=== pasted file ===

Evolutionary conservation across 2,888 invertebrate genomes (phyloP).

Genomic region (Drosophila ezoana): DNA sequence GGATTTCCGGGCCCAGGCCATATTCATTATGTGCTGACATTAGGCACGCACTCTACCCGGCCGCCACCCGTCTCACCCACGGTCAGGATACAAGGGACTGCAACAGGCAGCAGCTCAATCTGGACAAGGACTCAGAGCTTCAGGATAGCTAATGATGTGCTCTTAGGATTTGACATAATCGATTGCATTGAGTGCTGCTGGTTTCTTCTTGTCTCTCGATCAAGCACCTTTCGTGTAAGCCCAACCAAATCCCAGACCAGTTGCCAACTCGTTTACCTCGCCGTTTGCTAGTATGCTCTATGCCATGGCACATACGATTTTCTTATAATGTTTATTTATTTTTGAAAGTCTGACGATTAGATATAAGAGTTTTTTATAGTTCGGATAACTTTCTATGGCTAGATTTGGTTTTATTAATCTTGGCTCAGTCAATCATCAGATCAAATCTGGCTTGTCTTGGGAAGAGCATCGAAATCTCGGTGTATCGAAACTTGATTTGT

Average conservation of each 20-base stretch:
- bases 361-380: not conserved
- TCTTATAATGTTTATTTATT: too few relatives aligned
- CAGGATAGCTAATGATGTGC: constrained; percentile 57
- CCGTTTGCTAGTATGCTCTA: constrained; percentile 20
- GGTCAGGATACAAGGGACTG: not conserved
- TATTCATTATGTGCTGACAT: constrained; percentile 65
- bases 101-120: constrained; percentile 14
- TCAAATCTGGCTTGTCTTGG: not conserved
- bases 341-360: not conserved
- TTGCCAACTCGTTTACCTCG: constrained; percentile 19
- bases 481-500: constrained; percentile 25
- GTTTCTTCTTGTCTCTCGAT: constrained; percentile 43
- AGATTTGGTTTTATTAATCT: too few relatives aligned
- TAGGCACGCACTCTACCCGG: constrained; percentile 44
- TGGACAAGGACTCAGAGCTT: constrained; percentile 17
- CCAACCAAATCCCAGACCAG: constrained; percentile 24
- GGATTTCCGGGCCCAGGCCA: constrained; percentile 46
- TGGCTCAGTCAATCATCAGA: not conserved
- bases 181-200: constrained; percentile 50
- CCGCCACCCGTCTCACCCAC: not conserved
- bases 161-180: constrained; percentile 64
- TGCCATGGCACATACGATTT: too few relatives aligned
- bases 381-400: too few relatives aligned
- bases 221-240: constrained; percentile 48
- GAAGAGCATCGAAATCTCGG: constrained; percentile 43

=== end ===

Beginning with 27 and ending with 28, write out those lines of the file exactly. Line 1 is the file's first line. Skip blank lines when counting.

- bases 221-240: constrained; percentile 48
- GAAGAGCATCGAAATCTCGG: constrained; percentile 43